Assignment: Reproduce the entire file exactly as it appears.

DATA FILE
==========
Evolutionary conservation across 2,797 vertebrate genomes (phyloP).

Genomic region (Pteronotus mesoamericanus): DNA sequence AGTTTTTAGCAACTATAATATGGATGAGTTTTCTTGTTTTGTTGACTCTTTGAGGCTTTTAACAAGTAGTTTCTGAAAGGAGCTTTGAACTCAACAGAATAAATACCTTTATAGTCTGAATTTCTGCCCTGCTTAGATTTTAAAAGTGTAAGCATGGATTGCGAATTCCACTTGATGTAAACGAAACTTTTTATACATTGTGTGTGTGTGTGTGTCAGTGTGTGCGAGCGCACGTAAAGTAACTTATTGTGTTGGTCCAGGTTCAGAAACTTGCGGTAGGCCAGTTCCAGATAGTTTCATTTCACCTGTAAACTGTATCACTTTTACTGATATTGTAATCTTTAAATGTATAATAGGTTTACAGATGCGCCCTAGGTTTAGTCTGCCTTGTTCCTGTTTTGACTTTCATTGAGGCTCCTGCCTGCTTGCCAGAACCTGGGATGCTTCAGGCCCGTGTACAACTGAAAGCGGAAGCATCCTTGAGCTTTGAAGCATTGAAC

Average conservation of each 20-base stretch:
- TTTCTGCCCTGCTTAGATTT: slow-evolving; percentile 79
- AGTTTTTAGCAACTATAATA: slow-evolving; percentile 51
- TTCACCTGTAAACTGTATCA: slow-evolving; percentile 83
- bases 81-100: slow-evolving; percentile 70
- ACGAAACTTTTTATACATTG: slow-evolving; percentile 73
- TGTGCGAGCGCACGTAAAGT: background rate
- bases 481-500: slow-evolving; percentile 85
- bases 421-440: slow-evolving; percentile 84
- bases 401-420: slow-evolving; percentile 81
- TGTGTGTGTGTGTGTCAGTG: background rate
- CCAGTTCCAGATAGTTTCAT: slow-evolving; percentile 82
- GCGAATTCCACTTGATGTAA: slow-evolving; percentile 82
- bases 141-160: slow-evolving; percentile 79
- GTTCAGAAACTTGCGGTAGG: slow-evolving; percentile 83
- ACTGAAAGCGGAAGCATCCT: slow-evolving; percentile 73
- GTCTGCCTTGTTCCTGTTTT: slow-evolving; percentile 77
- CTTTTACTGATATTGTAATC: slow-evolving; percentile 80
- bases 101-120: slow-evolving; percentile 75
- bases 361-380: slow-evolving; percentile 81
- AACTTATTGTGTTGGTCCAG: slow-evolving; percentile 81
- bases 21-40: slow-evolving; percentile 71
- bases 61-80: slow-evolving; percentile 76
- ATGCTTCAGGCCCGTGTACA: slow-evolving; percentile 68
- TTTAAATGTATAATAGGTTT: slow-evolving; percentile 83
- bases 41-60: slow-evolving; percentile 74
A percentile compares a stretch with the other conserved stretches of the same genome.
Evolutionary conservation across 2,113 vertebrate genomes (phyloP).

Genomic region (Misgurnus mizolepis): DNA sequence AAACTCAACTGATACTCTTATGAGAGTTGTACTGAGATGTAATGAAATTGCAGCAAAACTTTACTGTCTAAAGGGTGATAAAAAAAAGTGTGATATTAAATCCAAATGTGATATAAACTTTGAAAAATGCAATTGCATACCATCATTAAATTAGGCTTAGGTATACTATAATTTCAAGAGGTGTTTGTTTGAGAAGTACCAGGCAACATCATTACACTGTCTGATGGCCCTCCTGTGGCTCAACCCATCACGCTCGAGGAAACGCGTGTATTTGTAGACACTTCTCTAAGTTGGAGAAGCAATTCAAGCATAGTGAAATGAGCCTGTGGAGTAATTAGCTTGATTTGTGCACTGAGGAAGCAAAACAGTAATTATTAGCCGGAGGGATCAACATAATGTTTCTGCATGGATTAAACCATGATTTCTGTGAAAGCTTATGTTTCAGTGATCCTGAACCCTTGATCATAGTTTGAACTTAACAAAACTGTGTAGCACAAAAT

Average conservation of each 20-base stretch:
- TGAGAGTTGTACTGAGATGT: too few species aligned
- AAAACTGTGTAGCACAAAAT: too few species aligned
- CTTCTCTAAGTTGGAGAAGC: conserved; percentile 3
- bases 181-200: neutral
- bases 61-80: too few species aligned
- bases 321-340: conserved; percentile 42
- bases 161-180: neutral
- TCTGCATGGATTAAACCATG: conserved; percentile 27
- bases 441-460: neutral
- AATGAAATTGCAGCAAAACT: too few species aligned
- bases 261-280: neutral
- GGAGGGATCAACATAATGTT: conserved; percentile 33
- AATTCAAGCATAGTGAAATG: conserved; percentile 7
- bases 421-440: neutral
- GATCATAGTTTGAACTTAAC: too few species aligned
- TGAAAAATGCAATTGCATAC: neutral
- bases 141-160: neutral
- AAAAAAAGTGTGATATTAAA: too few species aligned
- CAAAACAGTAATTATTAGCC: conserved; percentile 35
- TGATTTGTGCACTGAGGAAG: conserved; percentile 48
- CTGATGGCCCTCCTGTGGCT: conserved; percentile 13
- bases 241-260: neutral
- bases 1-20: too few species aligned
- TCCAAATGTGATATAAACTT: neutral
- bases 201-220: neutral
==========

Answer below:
Evolutionary conservation across 2,797 vertebrate genomes (phyloP).

Genomic region (Pteronotus mesoamericanus): DNA sequence AGTTTTTAGCAACTATAATATGGATGAGTTTTCTTGTTTTGTTGACTCTTTGAGGCTTTTAACAAGTAGTTTCTGAAAGGAGCTTTGAACTCAACAGAATAAATACCTTTATAGTCTGAATTTCTGCCCTGCTTAGATTTTAAAAGTGTAAGCATGGATTGCGAATTCCACTTGATGTAAACGAAACTTTTTATACATTGTGTGTGTGTGTGTGTCAGTGTGTGCGAGCGCACGTAAAGTAACTTATTGTGTTGGTCCAGGTTCAGAAACTTGCGGTAGGCCAGTTCCAGATAGTTTCATTTCACCTGTAAACTGTATCACTTTTACTGATATTGTAATCTTTAAATGTATAATAGGTTTACAGATGCGCCCTAGGTTTAGTCTGCCTTGTTCCTGTTTTGACTTTCATTGAGGCTCCTGCCTGCTTGCCAGAACCTGGGATGCTTCAGGCCCGTGTACAACTGAAAGCGGAAGCATCCTTGAGCTTTGAAGCATTGAAC

Average conservation of each 20-base stretch:
- TTTCTGCCCTGCTTAGATTT: slow-evolving; percentile 79
- AGTTTTTAGCAACTATAATA: slow-evolving; percentile 51
- TTCACCTGTAAACTGTATCA: slow-evolving; percentile 83
- bases 81-100: slow-evolving; percentile 70
- ACGAAACTTTTTATACATTG: slow-evolving; percentile 73
- TGTGCGAGCGCACGTAAAGT: background rate
- bases 481-500: slow-evolving; percentile 85
- bases 421-440: slow-evolving; percentile 84
- bases 401-420: slow-evolving; percentile 81
- TGTGTGTGTGTGTGTCAGTG: background rate
- CCAGTTCCAGATAGTTTCAT: slow-evolving; percentile 82
- GCGAATTCCACTTGATGTAA: slow-evolving; percentile 82
- bases 141-160: slow-evolving; percentile 79
- GTTCAGAAACTTGCGGTAGG: slow-evolving; percentile 83
- ACTGAAAGCGGAAGCATCCT: slow-evolving; percentile 73
- GTCTGCCTTGTTCCTGTTTT: slow-evolving; percentile 77
- CTTTTACTGATATTGTAATC: slow-evolving; percentile 80
- bases 101-120: slow-evolving; percentile 75
- bases 361-380: slow-evolving; percentile 81
- AACTTATTGTGTTGGTCCAG: slow-evolving; percentile 81
- bases 21-40: slow-evolving; percentile 71
- bases 61-80: slow-evolving; percentile 76
- ATGCTTCAGGCCCGTGTACA: slow-evolving; percentile 68
- TTTAAATGTATAATAGGTTT: slow-evolving; percentile 83
- bases 41-60: slow-evolving; percentile 74
A percentile compares a stretch with the other conserved stretches of the same genome.
Evolutionary conservation across 2,113 vertebrate genomes (phyloP).

Genomic region (Misgurnus mizolepis): DNA sequence AAACTCAACTGATACTCTTATGAGAGTTGTACTGAGATGTAATGAAATTGCAGCAAAACTTTACTGTCTAAAGGGTGATAAAAAAAAGTGTGATATTAAATCCAAATGTGATATAAACTTTGAAAAATGCAATTGCATACCATCATTAAATTAGGCTTAGGTATACTATAATTTCAAGAGGTGTTTGTTTGAGAAGTACCAGGCAACATCATTACACTGTCTGATGGCCCTCCTGTGGCTCAACCCATCACGCTCGAGGAAACGCGTGTATTTGTAGACACTTCTCTAAGTTGGAGAAGCAATTCAAGCATAGTGAAATGAGCCTGTGGAGTAATTAGCTTGATTTGTGCACTGAGGAAGCAAAACAGTAATTATTAGCCGGAGGGATCAACATAATGTTTCTGCATGGATTAAACCATGATTTCTGTGAAAGCTTATGTTTCAGTGATCCTGAACCCTTGATCATAGTTTGAACTTAACAAAACTGTGTAGCACAAAAT

Average conservation of each 20-base stretch:
- TGAGAGTTGTACTGAGATGT: too few species aligned
- AAAACTGTGTAGCACAAAAT: too few species aligned
- CTTCTCTAAGTTGGAGAAGC: conserved; percentile 3
- bases 181-200: neutral
- bases 61-80: too few species aligned
- bases 321-340: conserved; percentile 42
- bases 161-180: neutral
- TCTGCATGGATTAAACCATG: conserved; percentile 27
- bases 441-460: neutral
- AATGAAATTGCAGCAAAACT: too few species aligned
- bases 261-280: neutral
- GGAGGGATCAACATAATGTT: conserved; percentile 33
- AATTCAAGCATAGTGAAATG: conserved; percentile 7
- bases 421-440: neutral
- GATCATAGTTTGAACTTAAC: too few species aligned
- TGAAAAATGCAATTGCATAC: neutral
- bases 141-160: neutral
- AAAAAAAGTGTGATATTAAA: too few species aligned
- CAAAACAGTAATTATTAGCC: conserved; percentile 35
- TGATTTGTGCACTGAGGAAG: conserved; percentile 48
- CTGATGGCCCTCCTGTGGCT: conserved; percentile 13
- bases 241-260: neutral
- bases 1-20: too few species aligned
- TCCAAATGTGATATAAACTT: neutral
- bases 201-220: neutral